Cottage has not-quite-haunted history

Thursday, January 17, 2002

Pamela LeBlanc


GEORGETOWN The pale yellow paint is peeling, and creeper vines cling to the eaves. But look closely, cult movie fans, and you might recognize the house perched on the bluff above a bend in the San Gabriel River.

Look past the construction workers, busily framing two rooms that will be added to the back of the building. Ignore the buzz of the equipment. Does the house look familiar?

The Queen Anne-style cottage being renovated here, just east of Interstate 35, once stood at the site of the Barnes & Noble bookstore at La Frontera shopping center in Round Rock. Its twin now immortalized as the home of Leatherface in the classic thriller "The Texas Chainsaw Massacre" stood a few hundred yards away.

Same front porch and steeply raked roof. Same curved entryway and dorm-style rooms upstairs. Same blueprints. And both had to go, for the sake of progress.

"Speaking of nightmare movies," says developer Don Martin. "We had to move it to get it out of the way."

Appropriately, both houses were sawed into seven parts each, then towed to new locations. This one wound up in Georgetown. The one that appeared in the movie now stands in Kingsland, in Llano County, where it was renovated and converted into a restaurant.

Martin and his partner, Bill Smalling, began renovations on this house, just east of Interstate 35 on San Gabriel Village Boulevard, in December. They hope to finish by summer.

Both houses are so-called pattern homes from the early 1900s. They were built from kits, their materials delivered by wagon along with blueprints and assembly instructions. Down to the curved entryway, decorative second-floor balcony and gingerbread trim, the two houses are identical.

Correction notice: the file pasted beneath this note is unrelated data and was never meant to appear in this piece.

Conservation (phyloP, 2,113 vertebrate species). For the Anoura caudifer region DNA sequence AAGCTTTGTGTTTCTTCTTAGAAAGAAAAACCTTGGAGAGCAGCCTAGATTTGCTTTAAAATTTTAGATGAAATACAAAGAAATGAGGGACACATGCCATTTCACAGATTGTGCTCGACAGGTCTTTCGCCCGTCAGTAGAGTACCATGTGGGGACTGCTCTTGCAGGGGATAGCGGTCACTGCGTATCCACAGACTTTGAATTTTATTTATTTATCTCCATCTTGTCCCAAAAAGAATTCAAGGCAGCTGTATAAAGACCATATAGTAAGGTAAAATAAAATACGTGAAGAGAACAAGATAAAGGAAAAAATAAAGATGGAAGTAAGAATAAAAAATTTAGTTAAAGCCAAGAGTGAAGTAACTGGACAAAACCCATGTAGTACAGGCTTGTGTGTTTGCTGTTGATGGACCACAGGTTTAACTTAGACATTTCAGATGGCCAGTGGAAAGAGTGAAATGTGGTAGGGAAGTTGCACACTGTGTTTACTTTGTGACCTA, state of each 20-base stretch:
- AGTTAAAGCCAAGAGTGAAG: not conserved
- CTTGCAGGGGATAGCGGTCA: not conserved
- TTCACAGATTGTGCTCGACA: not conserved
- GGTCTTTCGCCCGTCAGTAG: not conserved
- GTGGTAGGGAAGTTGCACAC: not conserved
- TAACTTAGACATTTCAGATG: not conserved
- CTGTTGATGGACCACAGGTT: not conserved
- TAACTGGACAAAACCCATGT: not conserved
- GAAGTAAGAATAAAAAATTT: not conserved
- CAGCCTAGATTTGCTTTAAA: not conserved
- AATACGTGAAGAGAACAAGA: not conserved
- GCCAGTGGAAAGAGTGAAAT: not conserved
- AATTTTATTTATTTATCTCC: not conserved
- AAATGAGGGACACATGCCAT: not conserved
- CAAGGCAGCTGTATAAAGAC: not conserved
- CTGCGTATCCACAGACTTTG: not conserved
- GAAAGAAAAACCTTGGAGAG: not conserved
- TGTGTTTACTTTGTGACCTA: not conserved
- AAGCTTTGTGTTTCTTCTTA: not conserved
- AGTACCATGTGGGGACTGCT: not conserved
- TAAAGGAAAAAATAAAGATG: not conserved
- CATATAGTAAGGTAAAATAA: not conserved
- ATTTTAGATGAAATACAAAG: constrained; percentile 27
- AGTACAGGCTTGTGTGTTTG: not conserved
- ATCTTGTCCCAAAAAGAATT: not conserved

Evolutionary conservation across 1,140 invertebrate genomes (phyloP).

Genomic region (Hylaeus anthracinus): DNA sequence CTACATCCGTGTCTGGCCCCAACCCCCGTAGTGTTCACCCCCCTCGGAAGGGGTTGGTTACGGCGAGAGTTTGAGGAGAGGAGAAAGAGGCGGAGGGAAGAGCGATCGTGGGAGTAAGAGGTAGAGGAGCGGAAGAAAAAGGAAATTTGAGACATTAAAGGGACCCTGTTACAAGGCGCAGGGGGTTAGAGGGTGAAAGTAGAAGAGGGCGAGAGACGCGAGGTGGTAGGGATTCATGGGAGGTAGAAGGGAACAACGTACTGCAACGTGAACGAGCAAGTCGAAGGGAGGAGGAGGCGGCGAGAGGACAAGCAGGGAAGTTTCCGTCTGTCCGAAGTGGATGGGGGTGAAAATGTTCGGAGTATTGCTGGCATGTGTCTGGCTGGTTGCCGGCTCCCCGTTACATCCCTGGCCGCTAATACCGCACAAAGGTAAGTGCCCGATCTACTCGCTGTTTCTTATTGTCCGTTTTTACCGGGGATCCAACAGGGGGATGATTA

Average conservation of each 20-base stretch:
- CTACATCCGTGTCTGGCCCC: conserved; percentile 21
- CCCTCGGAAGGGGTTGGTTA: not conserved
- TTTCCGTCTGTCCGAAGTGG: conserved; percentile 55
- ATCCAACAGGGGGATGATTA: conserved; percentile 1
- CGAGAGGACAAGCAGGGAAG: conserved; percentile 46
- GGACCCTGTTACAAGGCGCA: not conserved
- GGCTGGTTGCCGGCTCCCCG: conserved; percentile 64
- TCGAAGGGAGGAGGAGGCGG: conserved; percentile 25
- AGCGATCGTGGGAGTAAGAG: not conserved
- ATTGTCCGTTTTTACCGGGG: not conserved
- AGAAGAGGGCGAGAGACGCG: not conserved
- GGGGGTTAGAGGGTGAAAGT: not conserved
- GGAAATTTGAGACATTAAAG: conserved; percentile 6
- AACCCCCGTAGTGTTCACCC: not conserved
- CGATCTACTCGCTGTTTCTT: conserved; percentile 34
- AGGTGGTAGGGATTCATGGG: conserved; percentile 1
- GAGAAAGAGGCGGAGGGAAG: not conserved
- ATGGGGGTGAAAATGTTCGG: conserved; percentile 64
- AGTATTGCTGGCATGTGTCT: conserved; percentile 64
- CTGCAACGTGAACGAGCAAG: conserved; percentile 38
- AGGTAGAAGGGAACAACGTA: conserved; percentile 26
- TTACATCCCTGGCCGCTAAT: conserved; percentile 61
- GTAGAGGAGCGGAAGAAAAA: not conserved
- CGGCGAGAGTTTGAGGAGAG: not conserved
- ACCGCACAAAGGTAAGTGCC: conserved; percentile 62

But step inside the one in Georgetown, and you'll get none of the creepy ambience that some say the "Chainsaw" house still holds. Bits of old patterned wallpaper hang from tacks on the walls of the kitchen and upstairs rooms here, a reminder of the families that once called this building home.

The house was originally built for Leonard Ruben Frisk, an early settler in Williamson County, sometime around 1908. The Frisks and their five daughters lived in the house until 1943. The home changed hands several times after that.

Martin and Smalling say they'll rent the 3,600-square-foot space as a commercial property. The project, they say, will make a quaint entry to the city's already historic downtown.

Inside, the original white banister and newel still line the staircase. Wainscoting and hardwood floors, transom windows and beaded wall boards add to the charm.

And the views . . . from the back windows, the river winds lazily away, lined on both sides by a strip of parkland. Sprawling oaks surround the house, which stands just across the river from Blue Hole Park.

"Look out the window, and you say, 'Oh, my gosh,' " Smalling says. "You stand right here and see it's going to be worth it."

Contact Pamela LeBlanc at pleblanc@statesman.com or (512) 445-3994.